Sharing Chemistry with a Local Elementary School

Professor Kathleen Howard teaches third-graders from a nearby school all about polymers.

The department's love of chemistry is often shared with the Swarthmore community by students and faculty. The department brought the science of polymers to two classes at the Swarthmore Rutledge School elementary school which is nearby the Swarthmore College campus. Below is one Swarthmore student's account of working with third-graders.

Polymers, polymers everywhere - and even some that drink!

October 19th, a drizzly afternoon at Swarthmore Rutledge School, was punctuated with a visit from two professors - Professors Kathleen Howard and Liliya Yatsunyk - and eight students from Swarthmore's Chemistry Department. The professors and students, all of whom are enrolled in the Honors General Chemistry Seminar (CHEM 010H), engaged a class of third grade students with a hands-on activity, which introduced the basic properties of polymers and the prevalence of polymers in everyday life.

Professor Howard introduced the activity with a few examples of the properties of commonly found polymers, including polyvinyl acetate (PVA) and sodium polyacrylate. The third-graders then divided into five groups, each lead by one or two Swarthmore students, and participated in three hands-on experiments that investigated the properties of polymers in greater detail.

The first experiment involved the water-absorbent tendencies of sodium polyacrylate, dubbed "Super Water-Absorber" in the activity, and how its properties change with the addition of salt. In the second experiment, students grew their own polymer-composed dinosaurs by immersing them in water over the series of a few days. And finally, in the third experiment, students created their own slime by vigorously mixing PVA solution with sodium tetraborate, otherwise known as Borax solution. With the help of the Swarthmore students, the third-graders also answered a series of questions that were designed to help them adopt a scientific approach towards their observations and measurements.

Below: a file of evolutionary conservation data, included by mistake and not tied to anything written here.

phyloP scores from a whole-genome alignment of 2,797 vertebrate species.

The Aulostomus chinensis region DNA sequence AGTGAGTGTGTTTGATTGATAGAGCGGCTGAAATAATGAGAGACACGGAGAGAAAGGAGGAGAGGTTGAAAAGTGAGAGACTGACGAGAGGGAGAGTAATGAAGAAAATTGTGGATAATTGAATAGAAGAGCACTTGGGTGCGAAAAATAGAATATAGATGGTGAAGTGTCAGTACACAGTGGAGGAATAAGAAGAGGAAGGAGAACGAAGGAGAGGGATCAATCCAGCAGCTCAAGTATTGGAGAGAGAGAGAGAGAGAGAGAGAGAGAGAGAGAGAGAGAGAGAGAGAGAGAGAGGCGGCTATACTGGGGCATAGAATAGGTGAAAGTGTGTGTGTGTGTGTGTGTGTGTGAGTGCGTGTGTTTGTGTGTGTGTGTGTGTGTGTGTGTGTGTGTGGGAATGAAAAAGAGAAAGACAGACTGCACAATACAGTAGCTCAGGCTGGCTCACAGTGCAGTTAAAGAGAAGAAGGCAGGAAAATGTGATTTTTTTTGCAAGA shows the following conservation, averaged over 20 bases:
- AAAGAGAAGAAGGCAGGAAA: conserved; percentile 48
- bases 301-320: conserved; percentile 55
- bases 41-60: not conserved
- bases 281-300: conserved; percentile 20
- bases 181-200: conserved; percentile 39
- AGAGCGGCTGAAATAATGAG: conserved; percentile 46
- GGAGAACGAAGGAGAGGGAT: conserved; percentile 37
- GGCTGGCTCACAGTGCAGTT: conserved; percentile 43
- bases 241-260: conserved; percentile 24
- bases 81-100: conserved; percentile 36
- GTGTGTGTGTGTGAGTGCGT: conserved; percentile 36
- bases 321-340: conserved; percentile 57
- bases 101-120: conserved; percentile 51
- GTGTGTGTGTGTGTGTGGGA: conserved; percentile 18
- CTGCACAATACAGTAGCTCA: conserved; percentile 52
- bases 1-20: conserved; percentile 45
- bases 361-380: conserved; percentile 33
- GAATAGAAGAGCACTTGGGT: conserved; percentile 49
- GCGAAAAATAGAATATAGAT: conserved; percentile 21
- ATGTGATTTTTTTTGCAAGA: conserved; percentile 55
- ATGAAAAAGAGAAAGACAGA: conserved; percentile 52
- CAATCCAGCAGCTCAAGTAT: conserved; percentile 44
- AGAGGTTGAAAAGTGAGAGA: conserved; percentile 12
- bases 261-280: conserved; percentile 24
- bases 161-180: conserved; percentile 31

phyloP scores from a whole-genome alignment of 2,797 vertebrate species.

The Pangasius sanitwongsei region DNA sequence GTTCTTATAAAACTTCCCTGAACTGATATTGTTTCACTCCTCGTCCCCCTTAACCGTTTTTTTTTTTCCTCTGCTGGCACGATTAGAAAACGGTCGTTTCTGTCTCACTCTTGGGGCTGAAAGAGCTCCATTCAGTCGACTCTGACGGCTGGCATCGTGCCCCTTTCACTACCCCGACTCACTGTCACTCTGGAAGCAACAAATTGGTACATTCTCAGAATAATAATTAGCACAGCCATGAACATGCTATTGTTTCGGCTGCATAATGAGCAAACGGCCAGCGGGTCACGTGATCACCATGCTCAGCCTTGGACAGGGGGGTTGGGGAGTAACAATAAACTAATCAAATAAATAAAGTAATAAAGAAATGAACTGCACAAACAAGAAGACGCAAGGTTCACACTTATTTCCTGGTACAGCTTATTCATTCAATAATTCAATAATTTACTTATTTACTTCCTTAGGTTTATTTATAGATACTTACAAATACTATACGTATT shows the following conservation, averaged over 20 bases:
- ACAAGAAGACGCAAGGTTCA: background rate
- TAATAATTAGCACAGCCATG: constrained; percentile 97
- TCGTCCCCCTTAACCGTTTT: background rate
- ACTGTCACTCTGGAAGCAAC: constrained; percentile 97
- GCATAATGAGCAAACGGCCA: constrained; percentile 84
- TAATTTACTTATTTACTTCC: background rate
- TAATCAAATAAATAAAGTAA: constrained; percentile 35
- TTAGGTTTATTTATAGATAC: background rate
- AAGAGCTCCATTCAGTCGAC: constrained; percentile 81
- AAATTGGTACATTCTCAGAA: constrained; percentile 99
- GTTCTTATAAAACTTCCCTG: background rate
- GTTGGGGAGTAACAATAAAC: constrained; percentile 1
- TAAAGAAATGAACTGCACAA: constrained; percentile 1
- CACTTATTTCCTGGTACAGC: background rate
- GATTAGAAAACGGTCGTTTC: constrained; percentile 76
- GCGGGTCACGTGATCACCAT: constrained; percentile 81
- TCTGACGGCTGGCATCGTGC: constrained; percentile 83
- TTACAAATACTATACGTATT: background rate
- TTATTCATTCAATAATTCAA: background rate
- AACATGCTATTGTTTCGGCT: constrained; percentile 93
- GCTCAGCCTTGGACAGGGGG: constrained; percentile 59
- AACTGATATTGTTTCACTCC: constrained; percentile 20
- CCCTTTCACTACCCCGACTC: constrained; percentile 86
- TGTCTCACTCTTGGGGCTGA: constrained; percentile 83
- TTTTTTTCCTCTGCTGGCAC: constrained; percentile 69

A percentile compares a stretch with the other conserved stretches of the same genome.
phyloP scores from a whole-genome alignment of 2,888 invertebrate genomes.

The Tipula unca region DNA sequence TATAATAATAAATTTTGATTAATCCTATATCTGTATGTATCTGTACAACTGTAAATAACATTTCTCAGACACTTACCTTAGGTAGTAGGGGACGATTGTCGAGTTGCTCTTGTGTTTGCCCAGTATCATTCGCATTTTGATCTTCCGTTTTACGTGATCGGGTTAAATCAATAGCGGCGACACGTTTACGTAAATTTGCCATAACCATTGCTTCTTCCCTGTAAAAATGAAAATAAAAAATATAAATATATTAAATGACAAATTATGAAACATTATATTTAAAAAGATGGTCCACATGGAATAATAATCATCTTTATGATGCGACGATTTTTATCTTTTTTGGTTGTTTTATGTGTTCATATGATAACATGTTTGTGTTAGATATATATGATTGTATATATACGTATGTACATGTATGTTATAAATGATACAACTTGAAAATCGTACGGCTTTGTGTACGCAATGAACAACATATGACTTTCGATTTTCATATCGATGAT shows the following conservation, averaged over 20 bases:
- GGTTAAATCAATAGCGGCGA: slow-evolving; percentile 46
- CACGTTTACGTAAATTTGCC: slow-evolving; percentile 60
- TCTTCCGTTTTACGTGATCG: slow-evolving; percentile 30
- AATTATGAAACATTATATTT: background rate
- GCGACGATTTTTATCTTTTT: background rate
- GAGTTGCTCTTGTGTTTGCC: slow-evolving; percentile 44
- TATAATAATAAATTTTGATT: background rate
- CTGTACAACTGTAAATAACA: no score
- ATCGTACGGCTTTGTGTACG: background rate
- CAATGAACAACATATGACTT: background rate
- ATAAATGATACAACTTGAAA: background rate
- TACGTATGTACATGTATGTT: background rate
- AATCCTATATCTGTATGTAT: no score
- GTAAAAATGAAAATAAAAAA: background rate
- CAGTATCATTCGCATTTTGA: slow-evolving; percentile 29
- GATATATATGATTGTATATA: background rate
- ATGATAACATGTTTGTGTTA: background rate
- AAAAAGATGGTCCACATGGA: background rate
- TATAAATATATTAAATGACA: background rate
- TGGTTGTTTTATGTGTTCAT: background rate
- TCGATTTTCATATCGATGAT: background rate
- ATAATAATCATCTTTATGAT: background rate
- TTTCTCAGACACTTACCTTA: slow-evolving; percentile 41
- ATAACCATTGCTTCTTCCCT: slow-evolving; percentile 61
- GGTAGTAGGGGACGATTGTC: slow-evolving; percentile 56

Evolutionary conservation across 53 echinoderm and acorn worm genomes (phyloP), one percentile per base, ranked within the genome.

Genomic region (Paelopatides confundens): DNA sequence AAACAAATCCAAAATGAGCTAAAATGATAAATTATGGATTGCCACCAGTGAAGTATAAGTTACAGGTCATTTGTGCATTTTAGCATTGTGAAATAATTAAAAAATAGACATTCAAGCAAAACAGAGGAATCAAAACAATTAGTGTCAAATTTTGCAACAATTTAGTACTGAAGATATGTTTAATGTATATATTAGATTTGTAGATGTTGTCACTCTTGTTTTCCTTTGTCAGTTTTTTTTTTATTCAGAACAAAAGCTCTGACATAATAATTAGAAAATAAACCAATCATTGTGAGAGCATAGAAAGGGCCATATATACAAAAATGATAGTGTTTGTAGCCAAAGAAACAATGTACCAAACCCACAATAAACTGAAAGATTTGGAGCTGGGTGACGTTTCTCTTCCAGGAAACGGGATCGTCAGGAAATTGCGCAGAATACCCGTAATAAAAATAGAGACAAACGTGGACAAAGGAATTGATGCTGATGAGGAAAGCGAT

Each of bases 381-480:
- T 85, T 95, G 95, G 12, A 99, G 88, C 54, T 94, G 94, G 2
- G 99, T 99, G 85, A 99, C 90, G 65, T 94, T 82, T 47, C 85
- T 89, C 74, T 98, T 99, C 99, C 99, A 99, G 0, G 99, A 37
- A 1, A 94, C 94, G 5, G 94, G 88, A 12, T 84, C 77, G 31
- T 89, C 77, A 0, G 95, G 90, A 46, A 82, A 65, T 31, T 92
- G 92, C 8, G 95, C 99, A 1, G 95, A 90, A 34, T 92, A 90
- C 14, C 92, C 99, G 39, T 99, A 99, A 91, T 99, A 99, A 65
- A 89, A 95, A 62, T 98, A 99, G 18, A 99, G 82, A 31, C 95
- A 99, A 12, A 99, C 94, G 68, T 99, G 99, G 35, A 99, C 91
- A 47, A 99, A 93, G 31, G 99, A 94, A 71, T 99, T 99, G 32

When the experiments were over, Professor Howard concluded the visit with a discussion about the appreciable presence and significance of polymers in our daily lives. All in all, the activity was a success; the children had fun and learned all about the properties and practical importance of these substances. Furthermore, the third-graders were eager to learn and the Swarthmore students eager to teach, and this enthusiasm made the lesson all the more enriching for all of those involved.